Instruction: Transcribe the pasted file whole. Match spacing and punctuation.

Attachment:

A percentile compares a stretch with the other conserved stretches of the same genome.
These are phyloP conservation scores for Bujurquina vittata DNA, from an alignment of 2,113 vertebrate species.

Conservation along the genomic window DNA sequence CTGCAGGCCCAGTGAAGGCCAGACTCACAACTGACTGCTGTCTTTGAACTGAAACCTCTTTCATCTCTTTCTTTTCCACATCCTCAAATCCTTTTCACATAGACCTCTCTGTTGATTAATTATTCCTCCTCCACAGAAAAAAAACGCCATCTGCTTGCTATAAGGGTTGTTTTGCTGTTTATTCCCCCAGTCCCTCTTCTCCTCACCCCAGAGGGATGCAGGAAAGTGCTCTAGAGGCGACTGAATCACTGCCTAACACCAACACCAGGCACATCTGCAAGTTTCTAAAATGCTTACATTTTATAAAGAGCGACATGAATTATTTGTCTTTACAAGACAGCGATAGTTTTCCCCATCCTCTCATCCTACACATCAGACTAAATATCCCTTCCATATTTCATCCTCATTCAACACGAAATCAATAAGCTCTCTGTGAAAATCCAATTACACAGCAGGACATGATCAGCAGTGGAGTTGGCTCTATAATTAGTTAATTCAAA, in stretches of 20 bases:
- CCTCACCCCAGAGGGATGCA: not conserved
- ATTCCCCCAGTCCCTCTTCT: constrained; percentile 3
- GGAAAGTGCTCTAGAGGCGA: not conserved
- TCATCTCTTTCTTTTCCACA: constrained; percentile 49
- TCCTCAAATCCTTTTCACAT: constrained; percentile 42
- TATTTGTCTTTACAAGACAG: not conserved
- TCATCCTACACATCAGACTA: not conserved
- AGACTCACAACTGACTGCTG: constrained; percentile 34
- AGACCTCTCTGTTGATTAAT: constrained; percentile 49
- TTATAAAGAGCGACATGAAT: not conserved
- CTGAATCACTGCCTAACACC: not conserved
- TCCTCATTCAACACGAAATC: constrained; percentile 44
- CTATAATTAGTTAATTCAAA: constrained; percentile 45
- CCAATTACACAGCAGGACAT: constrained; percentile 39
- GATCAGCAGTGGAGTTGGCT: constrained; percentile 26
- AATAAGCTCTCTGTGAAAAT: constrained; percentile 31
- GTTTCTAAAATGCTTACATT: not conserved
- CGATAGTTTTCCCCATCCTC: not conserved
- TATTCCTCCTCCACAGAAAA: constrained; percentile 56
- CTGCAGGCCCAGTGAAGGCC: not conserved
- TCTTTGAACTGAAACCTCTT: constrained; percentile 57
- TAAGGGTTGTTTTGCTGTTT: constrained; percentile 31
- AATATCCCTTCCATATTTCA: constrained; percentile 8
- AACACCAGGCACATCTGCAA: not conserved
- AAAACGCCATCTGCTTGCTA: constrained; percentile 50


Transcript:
A percentile compares a stretch with the other conserved stretches of the same genome.
These are phyloP conservation scores for Bujurquina vittata DNA, from an alignment of 2,113 vertebrate species.

Conservation along the genomic window DNA sequence CTGCAGGCCCAGTGAAGGCCAGACTCACAACTGACTGCTGTCTTTGAACTGAAACCTCTTTCATCTCTTTCTTTTCCACATCCTCAAATCCTTTTCACATAGACCTCTCTGTTGATTAATTATTCCTCCTCCACAGAAAAAAAACGCCATCTGCTTGCTATAAGGGTTGTTTTGCTGTTTATTCCCCCAGTCCCTCTTCTCCTCACCCCAGAGGGATGCAGGAAAGTGCTCTAGAGGCGACTGAATCACTGCCTAACACCAACACCAGGCACATCTGCAAGTTTCTAAAATGCTTACATTTTATAAAGAGCGACATGAATTATTTGTCTTTACAAGACAGCGATAGTTTTCCCCATCCTCTCATCCTACACATCAGACTAAATATCCCTTCCATATTTCATCCTCATTCAACACGAAATCAATAAGCTCTCTGTGAAAATCCAATTACACAGCAGGACATGATCAGCAGTGGAGTTGGCTCTATAATTAGTTAATTCAAA, in stretches of 20 bases:
- CCTCACCCCAGAGGGATGCA: not conserved
- ATTCCCCCAGTCCCTCTTCT: constrained; percentile 3
- GGAAAGTGCTCTAGAGGCGA: not conserved
- TCATCTCTTTCTTTTCCACA: constrained; percentile 49
- TCCTCAAATCCTTTTCACAT: constrained; percentile 42
- TATTTGTCTTTACAAGACAG: not conserved
- TCATCCTACACATCAGACTA: not conserved
- AGACTCACAACTGACTGCTG: constrained; percentile 34
- AGACCTCTCTGTTGATTAAT: constrained; percentile 49
- TTATAAAGAGCGACATGAAT: not conserved
- CTGAATCACTGCCTAACACC: not conserved
- TCCTCATTCAACACGAAATC: constrained; percentile 44
- CTATAATTAGTTAATTCAAA: constrained; percentile 45
- CCAATTACACAGCAGGACAT: constrained; percentile 39
- GATCAGCAGTGGAGTTGGCT: constrained; percentile 26
- AATAAGCTCTCTGTGAAAAT: constrained; percentile 31
- GTTTCTAAAATGCTTACATT: not conserved
- CGATAGTTTTCCCCATCCTC: not conserved
- TATTCCTCCTCCACAGAAAA: constrained; percentile 56
- CTGCAGGCCCAGTGAAGGCC: not conserved
- TCTTTGAACTGAAACCTCTT: constrained; percentile 57
- TAAGGGTTGTTTTGCTGTTT: constrained; percentile 31
- AATATCCCTTCCATATTTCA: constrained; percentile 8
- AACACCAGGCACATCTGCAA: not conserved
- AAAACGCCATCTGCTTGCTA: constrained; percentile 50